So when attending technical interviews in future, enter the interview understanding that the interviewer really wants to hire you. Be respectful of their time, as they are likely to not have much of it.

Avoiding distractions as a programmer

Distractions are kryptonite for programmers. They should be avoided at all costs. Reducing your distractions is key to productive software development. As a programmer you should be aiming to spend as much time as possible in a state of uninterrupted flow.

Distractions lead to insecurity

As you become more senior in your career you may think that you have become less of a programmer, that you lack skills you had earlier in your career. What is more likely to be the case is that you simply have far more distractions.

We all remember how we were during the first few weeks of a new job, when our email inbox was empty, nobody walked over to ask us questions, there were no random IMs popping up, and no urgent escalations.

It’s simply a fact that more time you spend in a particular position at a single company, the more knowledge you will acquire and the more people within the company will consult you to share that knowledge.

It’s very easy to fall into the trap of responding to all requests for time as they come in, this is fine for the people requesting your time, but it is terrible for you, and ultimately your employer.

Permission to waste time

Distractions occur when you allow yourself to permission to waste time. This happens when you aren’t clear on the work that you should be focussing on at a given moment, the moment an interruption or distraction comes in.

The Pomodoro Technique can take away this permission to waste time. During a 25 minute pomodoro all interruptions and distractions should be deferred, and it is clear what work is being focussed on. Very few distractions are so important that they can’t wait until the pomodoro is complete.

Permission to relax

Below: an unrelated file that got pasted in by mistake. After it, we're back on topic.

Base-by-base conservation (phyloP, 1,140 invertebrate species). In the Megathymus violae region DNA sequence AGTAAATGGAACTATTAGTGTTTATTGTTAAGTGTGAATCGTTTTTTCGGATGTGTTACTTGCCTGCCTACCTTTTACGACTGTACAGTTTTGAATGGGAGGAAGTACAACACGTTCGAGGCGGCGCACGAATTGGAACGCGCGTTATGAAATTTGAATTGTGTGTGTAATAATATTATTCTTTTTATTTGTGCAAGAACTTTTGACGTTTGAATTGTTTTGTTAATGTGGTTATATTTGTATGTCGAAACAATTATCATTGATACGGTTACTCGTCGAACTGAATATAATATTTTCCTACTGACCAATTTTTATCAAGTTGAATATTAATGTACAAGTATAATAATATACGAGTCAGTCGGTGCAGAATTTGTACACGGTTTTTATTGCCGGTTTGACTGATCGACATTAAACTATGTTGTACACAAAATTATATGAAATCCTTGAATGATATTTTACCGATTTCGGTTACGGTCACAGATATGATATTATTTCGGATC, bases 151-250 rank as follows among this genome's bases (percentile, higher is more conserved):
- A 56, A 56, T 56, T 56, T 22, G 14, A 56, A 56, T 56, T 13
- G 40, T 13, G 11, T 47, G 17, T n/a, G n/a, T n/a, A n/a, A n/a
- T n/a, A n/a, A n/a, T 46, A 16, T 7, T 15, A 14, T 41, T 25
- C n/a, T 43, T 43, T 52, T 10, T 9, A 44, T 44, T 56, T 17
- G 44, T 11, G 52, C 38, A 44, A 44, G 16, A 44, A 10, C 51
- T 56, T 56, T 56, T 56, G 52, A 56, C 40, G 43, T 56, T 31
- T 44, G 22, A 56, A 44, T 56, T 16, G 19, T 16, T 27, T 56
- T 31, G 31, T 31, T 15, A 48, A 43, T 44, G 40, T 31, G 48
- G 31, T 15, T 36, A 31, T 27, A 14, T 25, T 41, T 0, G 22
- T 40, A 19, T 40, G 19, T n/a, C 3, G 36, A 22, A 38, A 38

The Pomodoro Technique also gives us permission to stop working, because there has to be a short break between every pomodoro. This gives time to review the work that has been completed, so that planning changes can be made. Loss of focus is prevented with these regular breaks.

It’s recommended that you actually leave your desk for this kind of relaxation, and at least leave your keyboard, because your brain doesn’t really rest fully while left staring at your computer screen.

Logging time to identify time sinks

I’ve been using kanbanflow.com to start the day with a plan of what I will be working on (including all meetings and conference calls that I have scheduled) and then it is clear to me that I don’t have permission to waste any time if I want to achieve what I have committed to.

When you actually see in advance how many calls you are attending it becomes clear how much time is going to be lost to them, and you can make an informed decision about which ones you really should be ducking out of.

Kanbanflow also logs where my time was spent so that I can review how I’m spending my time and adjust to deal with any areas of work that I’m neglecting. In the past I’ve gone for long periods knowing that I’m wasting time, but not being specific about what I was wasting it on.

Making time for work that is important but not urgent

If we’re not constantly following distractions, then we can make time for work that will improve our productivity, but isn’t required urgently and therefore typically doesn’t get done. These are what productivity author Steven Covey referred to as Quadrant 2 Activities.

These tasks are key to really improving out productivity, and they are so easy to leave out if we aren’t in control of what we’re working on each day.

In summary

Giving yourself permission to ignore distractions is key to being productive. Use the Pomodoro Technique to defer distractions until you are finished with the task that you are currently working on.